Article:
How Securiti Can Help with CPRA Compliance
Securiti supports enterprises in their journey toward developing compliance with the CPRA. In this respect, Securiti’s AI-driven Data Controls Cloud, among other functionalities, enables organizations to:
- gain full visibility and control over the personal information of consumers (not just within the organization but also externally);
- map data to their owners, create privacy notices, and incorporate data intelligence in an automated fashion to help organizations achieve privacy compliance across all data processing activities and projects;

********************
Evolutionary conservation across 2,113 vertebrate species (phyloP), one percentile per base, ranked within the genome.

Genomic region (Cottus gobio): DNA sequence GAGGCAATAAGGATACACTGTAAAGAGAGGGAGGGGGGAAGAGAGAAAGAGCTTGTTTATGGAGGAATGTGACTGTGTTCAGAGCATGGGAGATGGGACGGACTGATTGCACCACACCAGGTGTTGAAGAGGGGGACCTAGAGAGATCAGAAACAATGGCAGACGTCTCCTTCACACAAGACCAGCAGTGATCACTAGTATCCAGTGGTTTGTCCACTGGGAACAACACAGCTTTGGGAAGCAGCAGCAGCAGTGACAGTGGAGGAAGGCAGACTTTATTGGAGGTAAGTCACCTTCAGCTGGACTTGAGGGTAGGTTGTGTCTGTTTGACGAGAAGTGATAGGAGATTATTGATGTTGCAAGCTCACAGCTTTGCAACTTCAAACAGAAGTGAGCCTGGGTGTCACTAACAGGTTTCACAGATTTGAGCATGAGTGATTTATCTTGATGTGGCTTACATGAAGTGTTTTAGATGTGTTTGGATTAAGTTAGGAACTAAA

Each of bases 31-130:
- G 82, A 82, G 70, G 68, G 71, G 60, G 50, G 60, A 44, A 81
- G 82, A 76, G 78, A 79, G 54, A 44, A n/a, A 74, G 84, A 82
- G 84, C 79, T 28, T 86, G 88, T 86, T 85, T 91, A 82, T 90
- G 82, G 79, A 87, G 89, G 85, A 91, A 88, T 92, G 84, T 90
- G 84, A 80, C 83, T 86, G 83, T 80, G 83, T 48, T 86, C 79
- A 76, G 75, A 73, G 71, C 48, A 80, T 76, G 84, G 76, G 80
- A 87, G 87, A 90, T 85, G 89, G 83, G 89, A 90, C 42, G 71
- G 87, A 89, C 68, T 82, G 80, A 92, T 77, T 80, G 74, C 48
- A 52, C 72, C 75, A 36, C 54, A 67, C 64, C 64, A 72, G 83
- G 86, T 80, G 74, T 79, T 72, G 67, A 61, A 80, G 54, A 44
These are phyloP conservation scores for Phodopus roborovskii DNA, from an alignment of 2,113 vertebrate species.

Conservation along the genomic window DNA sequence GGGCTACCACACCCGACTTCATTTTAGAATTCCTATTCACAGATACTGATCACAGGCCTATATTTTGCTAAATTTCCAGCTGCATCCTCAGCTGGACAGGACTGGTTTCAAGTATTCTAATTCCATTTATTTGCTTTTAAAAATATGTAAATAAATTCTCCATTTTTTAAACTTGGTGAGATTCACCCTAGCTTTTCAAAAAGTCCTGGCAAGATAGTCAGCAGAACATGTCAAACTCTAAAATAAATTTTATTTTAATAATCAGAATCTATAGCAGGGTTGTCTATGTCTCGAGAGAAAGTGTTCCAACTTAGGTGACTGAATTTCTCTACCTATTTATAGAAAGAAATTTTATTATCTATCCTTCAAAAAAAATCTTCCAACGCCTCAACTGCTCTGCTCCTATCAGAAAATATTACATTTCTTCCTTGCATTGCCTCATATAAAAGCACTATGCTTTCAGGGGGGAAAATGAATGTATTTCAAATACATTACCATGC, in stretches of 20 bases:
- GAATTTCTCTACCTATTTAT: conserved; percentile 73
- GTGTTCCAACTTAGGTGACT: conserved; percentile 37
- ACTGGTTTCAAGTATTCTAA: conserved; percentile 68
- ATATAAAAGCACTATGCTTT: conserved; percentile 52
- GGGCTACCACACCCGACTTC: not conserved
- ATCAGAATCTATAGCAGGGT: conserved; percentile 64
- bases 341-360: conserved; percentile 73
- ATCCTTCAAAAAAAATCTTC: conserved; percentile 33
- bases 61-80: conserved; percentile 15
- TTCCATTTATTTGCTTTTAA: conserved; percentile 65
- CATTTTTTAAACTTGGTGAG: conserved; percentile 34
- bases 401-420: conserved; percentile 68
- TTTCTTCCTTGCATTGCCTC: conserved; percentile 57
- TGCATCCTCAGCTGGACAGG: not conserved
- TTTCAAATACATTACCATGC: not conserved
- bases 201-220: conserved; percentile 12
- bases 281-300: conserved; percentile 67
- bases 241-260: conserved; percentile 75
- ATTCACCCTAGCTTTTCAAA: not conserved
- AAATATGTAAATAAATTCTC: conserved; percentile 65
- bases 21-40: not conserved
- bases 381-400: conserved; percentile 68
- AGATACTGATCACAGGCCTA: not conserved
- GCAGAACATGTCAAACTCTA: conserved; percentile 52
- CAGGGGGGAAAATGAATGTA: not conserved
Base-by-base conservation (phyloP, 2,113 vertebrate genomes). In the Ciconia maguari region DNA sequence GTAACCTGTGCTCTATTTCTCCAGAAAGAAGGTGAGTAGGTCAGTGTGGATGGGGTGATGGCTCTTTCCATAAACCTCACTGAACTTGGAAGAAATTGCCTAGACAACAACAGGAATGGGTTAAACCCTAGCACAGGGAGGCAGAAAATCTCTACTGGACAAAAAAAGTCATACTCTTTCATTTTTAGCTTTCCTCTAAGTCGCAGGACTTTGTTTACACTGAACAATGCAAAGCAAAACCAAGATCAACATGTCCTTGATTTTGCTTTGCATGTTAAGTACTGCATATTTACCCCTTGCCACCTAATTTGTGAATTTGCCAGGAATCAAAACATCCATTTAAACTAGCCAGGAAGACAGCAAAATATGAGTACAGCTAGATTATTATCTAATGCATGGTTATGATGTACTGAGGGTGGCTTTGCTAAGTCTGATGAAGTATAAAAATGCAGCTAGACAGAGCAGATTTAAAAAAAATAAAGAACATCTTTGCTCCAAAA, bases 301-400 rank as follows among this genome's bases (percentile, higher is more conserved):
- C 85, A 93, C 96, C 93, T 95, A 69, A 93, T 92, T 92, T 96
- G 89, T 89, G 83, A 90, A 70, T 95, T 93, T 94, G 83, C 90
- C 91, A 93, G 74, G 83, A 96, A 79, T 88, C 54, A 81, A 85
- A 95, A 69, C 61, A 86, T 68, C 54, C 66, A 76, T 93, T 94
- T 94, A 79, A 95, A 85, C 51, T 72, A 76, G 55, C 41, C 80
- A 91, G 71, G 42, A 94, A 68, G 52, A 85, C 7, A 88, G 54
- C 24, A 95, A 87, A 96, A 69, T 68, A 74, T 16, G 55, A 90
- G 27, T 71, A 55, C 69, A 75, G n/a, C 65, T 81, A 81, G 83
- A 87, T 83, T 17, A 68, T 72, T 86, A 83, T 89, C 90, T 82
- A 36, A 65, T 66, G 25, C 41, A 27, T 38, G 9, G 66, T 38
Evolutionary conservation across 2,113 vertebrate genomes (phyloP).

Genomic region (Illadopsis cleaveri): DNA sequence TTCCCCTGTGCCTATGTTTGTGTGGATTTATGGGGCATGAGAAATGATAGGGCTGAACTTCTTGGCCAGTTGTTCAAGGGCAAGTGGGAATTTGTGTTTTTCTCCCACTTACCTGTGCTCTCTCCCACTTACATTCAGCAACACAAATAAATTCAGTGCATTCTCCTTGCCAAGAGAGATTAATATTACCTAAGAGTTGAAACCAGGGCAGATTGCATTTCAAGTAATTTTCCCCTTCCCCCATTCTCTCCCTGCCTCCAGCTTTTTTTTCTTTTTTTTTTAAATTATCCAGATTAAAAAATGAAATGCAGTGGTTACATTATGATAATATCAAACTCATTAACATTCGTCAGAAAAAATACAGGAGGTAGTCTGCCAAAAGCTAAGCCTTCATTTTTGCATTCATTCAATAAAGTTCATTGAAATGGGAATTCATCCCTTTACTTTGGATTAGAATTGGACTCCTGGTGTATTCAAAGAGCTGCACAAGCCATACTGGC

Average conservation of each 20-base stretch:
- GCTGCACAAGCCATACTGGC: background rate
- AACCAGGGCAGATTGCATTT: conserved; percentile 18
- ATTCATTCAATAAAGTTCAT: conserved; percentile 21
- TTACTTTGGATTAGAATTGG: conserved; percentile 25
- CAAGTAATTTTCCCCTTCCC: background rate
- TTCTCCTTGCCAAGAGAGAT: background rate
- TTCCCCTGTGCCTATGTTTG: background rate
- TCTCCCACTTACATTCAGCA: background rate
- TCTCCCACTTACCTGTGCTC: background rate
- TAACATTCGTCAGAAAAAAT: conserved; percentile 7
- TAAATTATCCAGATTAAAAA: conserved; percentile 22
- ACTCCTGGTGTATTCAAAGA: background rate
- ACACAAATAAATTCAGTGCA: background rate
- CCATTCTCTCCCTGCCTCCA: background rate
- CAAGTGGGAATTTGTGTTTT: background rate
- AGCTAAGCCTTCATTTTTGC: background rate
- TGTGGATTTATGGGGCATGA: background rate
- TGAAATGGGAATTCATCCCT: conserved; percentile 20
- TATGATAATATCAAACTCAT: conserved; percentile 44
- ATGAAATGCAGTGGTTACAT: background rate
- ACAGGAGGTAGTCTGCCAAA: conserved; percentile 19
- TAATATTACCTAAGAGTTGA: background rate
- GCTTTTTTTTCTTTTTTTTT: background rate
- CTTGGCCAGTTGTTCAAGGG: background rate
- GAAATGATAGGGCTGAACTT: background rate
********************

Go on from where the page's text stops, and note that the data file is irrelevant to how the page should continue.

- honor all data subject rights by automating the process of rights fulfillment;
- enable Assessment Automation (PIAs, DPIAs, Readiness Assessments, Transfer Impact Assessments) to trigger and conduct risk-based assessments;
- conduct effective cross-border data transfer risk assessments and remediate discovered risks;
- identify compromised data and impacted data subjects in breach incidents, and automate the breach notification process;
- create automated processing activity reports;
- maintain updated and comprehensive consent records; and
- assess vendors based on a predefined risk score and offer a centralized process to assess third-party vendors' compliance with the CPRA.
Through the help of the aforementioned features, businesses can seamlessly transition towards achieving CPRA compliance.